Now Amy Winehouse is dead, like many others whose unnecessary deaths have been retrospectively romanticised, at 27 years old. Whether this tragedy was preventable or not is now irrelevant. It is not preventable today. We have lost a beautiful and talented woman to this disease. Not all addicts have Amy’s incredible talent. Or Kurt’s or Jimi’s or Janis’s, some people just get the affliction. All we can do is adapt the way we view this condition, not as a crime or a romantic affectation but as a disease that will kill. We need to review the way society treats addicts, not as criminals but as sick people in need of care. We need to look at the way our government funds rehabilitation. It is cheaper to rehabilitate an addict than to send them to prison, so criminalisation doesn’t even make economic sense. Not all of us know someone with the incredible talent that Amy had but we all know drunks and junkies and they all need help and the help is out there. All they have to do is pick up the phone and make the call. Or not. Either way, there will be a phone call.

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Originally Posted By: panhead_pete
She was a **** genius.


Sorry but...

Was she bollocks.
She was a **** junkie.
All this flowering up of the truth to cover it up.
Skanky junkie.

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My favorite singer, Dave Gahan, used to be addicted to heroin and nearly (actually!) died because of it.

 

As much as I love the music he makes, I think he was an utter fool and certainy don't respect him for it.

 

He's clean now happily.

 

Amy seems like she has always been a mess. And I don't like her music, can't see any 'genius' there at all.

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Having a junk habit is just that. Like the folks listed above who are all significant cultural contributors. Sometimes we need to see past that. Her albumn "Back to Black" is a cracker and she won a truck load of Grammys. This girl had TALENT but made some poor life choices. Just kind of sad really.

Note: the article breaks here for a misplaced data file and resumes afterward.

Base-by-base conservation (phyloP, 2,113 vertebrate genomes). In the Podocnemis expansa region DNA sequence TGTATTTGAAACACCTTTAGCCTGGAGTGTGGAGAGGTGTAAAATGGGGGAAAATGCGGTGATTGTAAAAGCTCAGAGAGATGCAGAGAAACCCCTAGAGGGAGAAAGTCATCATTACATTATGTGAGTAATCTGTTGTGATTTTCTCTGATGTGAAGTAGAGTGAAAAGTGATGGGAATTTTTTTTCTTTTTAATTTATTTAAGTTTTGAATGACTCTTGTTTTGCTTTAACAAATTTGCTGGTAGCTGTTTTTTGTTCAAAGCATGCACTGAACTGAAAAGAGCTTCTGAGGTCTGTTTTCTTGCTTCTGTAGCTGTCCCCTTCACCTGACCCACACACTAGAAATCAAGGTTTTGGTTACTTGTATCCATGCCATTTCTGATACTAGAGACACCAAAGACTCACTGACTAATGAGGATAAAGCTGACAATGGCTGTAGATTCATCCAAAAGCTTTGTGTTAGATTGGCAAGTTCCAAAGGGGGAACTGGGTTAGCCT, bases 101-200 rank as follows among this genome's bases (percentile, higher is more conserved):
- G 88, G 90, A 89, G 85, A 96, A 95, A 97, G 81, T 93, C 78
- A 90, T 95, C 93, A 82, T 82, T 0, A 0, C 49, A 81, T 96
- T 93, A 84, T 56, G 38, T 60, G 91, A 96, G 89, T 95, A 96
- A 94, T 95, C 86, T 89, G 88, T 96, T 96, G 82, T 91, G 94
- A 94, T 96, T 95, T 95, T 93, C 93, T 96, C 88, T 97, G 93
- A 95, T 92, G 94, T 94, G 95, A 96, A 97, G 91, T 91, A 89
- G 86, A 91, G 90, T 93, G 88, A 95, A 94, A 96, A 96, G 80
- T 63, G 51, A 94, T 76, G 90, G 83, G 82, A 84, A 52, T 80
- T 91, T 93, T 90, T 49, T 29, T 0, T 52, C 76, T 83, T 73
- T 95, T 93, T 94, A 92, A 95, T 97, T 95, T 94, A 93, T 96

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Right, I see. Wow.

 

"Truck load of grammys".... haha, a surer sign there has never been of something not being good!

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Junkies

 

Her voice was amazing, much more suited to some black diva from teh American south, I was surprised when I found out she was a white English chick. Addicts need help.......yeah they do, but the first stage of help that they need is a realisation in themselves that they MUST change, not some wishy-washy trainspotting-esque declaration that "they're off the scag". They need to be the ones that seek help, not blame their troubles on not getting help. For people like Winehouse and Doherty, with the financial means to do something about their "disease", there is no excuse for not getting help if that is truly what they want. I could understand (yet not condone) the trouble non-famous/rich junkies have at trying to access a program that is actually going to change their life....get them out of their poverty, get them out of their personal rabbit hole (again if thats what they truly want), but I reckon celebrities who have the financial clout to truly reach out and get the best help but don't are people that have chosen to be in the that type of life wholeheartedly and don't deserve our pity.